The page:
Highlights of Secretary of the US Department of Energy, Steven Chu's, keynote presentation at the ARPA-E Energy Innovation Summit 2012.
Chu: “This is Bloomberg Energy Finance’s assessment from the first quarter of 2012 of what the costs of energy are. Starting at the lowest cost with natural gas which is at 5.5 cents per kWh, coal fired plants are more expensive, landfill gas is actually cheaper. But I want to point out something: if you look at onshore wind, if you look at photovoltaics, they have come down quite a bit. Onshore wind is now less expensive than a new coal fired power plant, and it’s learning curve and ability to decrease in price will continue, will continue to come down in this next decade.
What about photovoltaics? Well about ten years ago they were about four times the price. This is what’s called a learning curve. That is to say to you make a certain amount of photovoltaics and you have a certain price. You double the production and the price goes down by a certain percentage, you double it again and it goes down by a certain percentage. Photovoltaics have gone from $20 a watt to a 2015 prediction that it could get down to $1 a watt. That prediction turned out to be not true, it’s now below a dollar a watt for a solar module at the end of 2011, so the progress has been fantastic.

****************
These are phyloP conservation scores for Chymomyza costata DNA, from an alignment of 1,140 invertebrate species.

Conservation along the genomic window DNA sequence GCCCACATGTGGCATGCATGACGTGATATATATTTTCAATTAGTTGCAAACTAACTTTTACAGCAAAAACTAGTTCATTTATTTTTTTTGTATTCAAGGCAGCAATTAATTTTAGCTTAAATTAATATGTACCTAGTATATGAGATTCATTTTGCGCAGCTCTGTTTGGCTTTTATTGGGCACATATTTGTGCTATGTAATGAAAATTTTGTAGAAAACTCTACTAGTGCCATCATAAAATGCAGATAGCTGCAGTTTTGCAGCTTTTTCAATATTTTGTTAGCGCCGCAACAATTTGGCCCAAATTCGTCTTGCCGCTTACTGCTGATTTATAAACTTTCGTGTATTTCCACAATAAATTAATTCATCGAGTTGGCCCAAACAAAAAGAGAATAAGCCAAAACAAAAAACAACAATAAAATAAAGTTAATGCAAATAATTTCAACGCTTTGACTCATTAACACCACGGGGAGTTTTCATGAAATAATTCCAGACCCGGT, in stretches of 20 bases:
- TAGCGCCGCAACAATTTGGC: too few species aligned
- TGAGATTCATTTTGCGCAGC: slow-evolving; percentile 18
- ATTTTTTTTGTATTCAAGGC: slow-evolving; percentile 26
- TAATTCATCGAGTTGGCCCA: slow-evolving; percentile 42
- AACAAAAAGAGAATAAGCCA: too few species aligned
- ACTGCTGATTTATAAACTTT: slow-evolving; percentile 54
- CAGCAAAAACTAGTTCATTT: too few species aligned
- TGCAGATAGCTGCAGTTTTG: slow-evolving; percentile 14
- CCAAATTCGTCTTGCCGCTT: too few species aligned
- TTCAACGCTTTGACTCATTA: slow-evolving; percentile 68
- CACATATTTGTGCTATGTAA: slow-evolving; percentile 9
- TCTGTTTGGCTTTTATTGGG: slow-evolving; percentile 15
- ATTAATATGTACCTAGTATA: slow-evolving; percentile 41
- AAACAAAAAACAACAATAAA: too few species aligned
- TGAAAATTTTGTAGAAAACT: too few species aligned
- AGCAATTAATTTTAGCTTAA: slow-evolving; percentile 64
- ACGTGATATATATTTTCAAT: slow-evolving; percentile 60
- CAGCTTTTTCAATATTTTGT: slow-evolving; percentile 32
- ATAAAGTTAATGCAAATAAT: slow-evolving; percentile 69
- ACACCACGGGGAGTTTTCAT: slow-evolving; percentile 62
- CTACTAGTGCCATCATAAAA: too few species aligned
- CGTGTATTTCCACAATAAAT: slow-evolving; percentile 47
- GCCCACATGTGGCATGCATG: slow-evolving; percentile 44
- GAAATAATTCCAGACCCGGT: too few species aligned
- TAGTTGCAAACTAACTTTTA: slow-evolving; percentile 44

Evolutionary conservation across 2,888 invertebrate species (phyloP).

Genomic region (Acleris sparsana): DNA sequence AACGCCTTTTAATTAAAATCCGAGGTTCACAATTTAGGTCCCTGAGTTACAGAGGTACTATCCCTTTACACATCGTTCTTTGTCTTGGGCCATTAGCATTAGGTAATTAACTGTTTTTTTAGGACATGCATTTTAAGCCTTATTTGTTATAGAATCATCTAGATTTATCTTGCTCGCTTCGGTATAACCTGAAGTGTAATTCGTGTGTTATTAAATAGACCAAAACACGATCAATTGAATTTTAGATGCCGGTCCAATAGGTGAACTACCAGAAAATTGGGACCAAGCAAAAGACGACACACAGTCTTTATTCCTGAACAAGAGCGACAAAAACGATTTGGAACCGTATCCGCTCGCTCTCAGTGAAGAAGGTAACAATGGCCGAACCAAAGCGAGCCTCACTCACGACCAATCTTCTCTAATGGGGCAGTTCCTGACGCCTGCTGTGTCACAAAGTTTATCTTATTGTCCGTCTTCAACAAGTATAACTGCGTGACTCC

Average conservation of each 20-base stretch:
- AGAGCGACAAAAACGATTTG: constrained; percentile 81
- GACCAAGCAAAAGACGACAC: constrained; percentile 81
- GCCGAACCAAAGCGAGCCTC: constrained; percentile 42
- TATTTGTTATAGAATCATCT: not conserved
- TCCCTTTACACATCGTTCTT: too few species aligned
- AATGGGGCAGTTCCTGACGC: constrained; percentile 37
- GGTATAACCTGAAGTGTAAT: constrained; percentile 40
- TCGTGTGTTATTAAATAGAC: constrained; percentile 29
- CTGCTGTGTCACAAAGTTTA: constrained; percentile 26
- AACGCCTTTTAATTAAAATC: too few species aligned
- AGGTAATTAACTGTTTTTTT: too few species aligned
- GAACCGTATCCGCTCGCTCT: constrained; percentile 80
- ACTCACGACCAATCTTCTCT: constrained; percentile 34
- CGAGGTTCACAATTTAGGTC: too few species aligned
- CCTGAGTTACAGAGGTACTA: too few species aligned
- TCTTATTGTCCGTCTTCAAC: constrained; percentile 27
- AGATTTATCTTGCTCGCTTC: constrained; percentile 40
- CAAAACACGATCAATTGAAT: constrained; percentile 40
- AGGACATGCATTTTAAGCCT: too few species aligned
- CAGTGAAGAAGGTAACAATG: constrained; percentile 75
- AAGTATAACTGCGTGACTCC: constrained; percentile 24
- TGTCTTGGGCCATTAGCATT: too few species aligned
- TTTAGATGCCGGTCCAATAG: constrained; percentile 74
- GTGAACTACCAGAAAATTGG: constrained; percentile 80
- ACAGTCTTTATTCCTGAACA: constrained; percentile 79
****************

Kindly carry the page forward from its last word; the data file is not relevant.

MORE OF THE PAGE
As we go forward, we really need a second industrial revolution. A revolution that gives the developed and developing worlds the energy it needs, but a clean form of energy. We’re going to get this through discovery, invention and innovation and this is going to be very important for our national prosperity as well as our posterity. And to quote Alfred Nobel: this work with confer the greatest benefit on mankind.”